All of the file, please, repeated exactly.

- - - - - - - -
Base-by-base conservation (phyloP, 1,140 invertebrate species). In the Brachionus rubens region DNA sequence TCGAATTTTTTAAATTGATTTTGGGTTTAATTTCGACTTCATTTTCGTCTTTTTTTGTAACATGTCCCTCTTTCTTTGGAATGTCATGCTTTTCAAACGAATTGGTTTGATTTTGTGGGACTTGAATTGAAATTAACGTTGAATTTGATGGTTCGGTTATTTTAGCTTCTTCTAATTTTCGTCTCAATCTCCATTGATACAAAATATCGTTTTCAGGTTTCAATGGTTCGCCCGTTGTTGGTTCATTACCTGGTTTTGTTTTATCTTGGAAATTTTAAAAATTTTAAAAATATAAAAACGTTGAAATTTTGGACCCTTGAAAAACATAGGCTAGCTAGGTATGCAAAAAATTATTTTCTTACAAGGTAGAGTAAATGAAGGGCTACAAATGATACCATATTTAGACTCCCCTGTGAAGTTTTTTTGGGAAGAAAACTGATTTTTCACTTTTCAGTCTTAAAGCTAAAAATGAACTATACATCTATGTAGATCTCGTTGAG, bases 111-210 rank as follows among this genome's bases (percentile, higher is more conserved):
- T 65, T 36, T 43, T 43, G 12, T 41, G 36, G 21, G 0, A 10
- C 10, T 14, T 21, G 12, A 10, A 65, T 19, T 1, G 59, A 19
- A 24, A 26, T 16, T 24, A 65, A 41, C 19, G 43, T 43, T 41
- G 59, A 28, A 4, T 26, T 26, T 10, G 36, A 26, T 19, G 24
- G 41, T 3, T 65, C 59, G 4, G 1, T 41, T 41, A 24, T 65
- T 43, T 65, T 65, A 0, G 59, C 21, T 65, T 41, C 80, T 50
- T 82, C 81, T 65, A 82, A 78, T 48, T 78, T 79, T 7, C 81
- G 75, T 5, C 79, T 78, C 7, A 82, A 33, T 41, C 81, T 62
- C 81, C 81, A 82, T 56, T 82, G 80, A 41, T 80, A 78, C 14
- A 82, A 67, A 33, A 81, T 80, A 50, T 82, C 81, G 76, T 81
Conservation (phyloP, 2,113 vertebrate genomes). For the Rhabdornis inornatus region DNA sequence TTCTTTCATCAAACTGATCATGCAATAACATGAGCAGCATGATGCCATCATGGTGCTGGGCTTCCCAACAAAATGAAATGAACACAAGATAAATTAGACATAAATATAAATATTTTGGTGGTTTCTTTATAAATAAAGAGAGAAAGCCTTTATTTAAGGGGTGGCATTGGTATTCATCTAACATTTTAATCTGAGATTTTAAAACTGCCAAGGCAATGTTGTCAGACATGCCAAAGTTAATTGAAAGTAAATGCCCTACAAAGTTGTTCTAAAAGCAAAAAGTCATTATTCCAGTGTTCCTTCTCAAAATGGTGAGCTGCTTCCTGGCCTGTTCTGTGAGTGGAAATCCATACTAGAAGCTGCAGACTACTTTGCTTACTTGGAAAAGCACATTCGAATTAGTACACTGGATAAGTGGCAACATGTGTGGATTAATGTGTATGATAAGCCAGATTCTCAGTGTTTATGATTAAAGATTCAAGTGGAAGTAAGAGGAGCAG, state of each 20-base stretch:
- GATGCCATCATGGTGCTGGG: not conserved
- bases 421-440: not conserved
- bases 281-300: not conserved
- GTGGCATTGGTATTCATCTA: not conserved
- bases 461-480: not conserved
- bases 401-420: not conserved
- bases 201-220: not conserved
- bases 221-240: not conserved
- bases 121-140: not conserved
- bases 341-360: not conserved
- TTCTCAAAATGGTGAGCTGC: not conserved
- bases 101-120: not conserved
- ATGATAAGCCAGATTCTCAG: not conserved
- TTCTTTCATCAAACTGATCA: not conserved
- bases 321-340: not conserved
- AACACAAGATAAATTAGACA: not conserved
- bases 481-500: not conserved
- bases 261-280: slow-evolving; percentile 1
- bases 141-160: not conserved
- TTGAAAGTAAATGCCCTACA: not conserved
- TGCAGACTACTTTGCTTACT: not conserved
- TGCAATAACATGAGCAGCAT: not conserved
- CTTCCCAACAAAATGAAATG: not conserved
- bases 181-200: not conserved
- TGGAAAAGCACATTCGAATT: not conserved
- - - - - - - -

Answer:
Base-by-base conservation (phyloP, 1,140 invertebrate species). In the Brachionus rubens region DNA sequence TCGAATTTTTTAAATTGATTTTGGGTTTAATTTCGACTTCATTTTCGTCTTTTTTTGTAACATGTCCCTCTTTCTTTGGAATGTCATGCTTTTCAAACGAATTGGTTTGATTTTGTGGGACTTGAATTGAAATTAACGTTGAATTTGATGGTTCGGTTATTTTAGCTTCTTCTAATTTTCGTCTCAATCTCCATTGATACAAAATATCGTTTTCAGGTTTCAATGGTTCGCCCGTTGTTGGTTCATTACCTGGTTTTGTTTTATCTTGGAAATTTTAAAAATTTTAAAAATATAAAAACGTTGAAATTTTGGACCCTTGAAAAACATAGGCTAGCTAGGTATGCAAAAAATTATTTTCTTACAAGGTAGAGTAAATGAAGGGCTACAAATGATACCATATTTAGACTCCCCTGTGAAGTTTTTTTGGGAAGAAAACTGATTTTTCACTTTTCAGTCTTAAAGCTAAAAATGAACTATACATCTATGTAGATCTCGTTGAG, bases 111-210 rank as follows among this genome's bases (percentile, higher is more conserved):
- T 65, T 36, T 43, T 43, G 12, T 41, G 36, G 21, G 0, A 10
- C 10, T 14, T 21, G 12, A 10, A 65, T 19, T 1, G 59, A 19
- A 24, A 26, T 16, T 24, A 65, A 41, C 19, G 43, T 43, T 41
- G 59, A 28, A 4, T 26, T 26, T 10, G 36, A 26, T 19, G 24
- G 41, T 3, T 65, C 59, G 4, G 1, T 41, T 41, A 24, T 65
- T 43, T 65, T 65, A 0, G 59, C 21, T 65, T 41, C 80, T 50
- T 82, C 81, T 65, A 82, A 78, T 48, T 78, T 79, T 7, C 81
- G 75, T 5, C 79, T 78, C 7, A 82, A 33, T 41, C 81, T 62
- C 81, C 81, A 82, T 56, T 82, G 80, A 41, T 80, A 78, C 14
- A 82, A 67, A 33, A 81, T 80, A 50, T 82, C 81, G 76, T 81
Conservation (phyloP, 2,113 vertebrate genomes). For the Rhabdornis inornatus region DNA sequence TTCTTTCATCAAACTGATCATGCAATAACATGAGCAGCATGATGCCATCATGGTGCTGGGCTTCCCAACAAAATGAAATGAACACAAGATAAATTAGACATAAATATAAATATTTTGGTGGTTTCTTTATAAATAAAGAGAGAAAGCCTTTATTTAAGGGGTGGCATTGGTATTCATCTAACATTTTAATCTGAGATTTTAAAACTGCCAAGGCAATGTTGTCAGACATGCCAAAGTTAATTGAAAGTAAATGCCCTACAAAGTTGTTCTAAAAGCAAAAAGTCATTATTCCAGTGTTCCTTCTCAAAATGGTGAGCTGCTTCCTGGCCTGTTCTGTGAGTGGAAATCCATACTAGAAGCTGCAGACTACTTTGCTTACTTGGAAAAGCACATTCGAATTAGTACACTGGATAAGTGGCAACATGTGTGGATTAATGTGTATGATAAGCCAGATTCTCAGTGTTTATGATTAAAGATTCAAGTGGAAGTAAGAGGAGCAG, state of each 20-base stretch:
- GATGCCATCATGGTGCTGGG: not conserved
- bases 421-440: not conserved
- bases 281-300: not conserved
- GTGGCATTGGTATTCATCTA: not conserved
- bases 461-480: not conserved
- bases 401-420: not conserved
- bases 201-220: not conserved
- bases 221-240: not conserved
- bases 121-140: not conserved
- bases 341-360: not conserved
- TTCTCAAAATGGTGAGCTGC: not conserved
- bases 101-120: not conserved
- ATGATAAGCCAGATTCTCAG: not conserved
- TTCTTTCATCAAACTGATCA: not conserved
- bases 321-340: not conserved
- AACACAAGATAAATTAGACA: not conserved
- bases 481-500: not conserved
- bases 261-280: slow-evolving; percentile 1
- bases 141-160: not conserved
- TTGAAAGTAAATGCCCTACA: not conserved
- TGCAGACTACTTTGCTTACT: not conserved
- TGCAATAACATGAGCAGCAT: not conserved
- CTTCCCAACAAAATGAAATG: not conserved
- bases 181-200: not conserved
- TGGAAAAGCACATTCGAATT: not conserved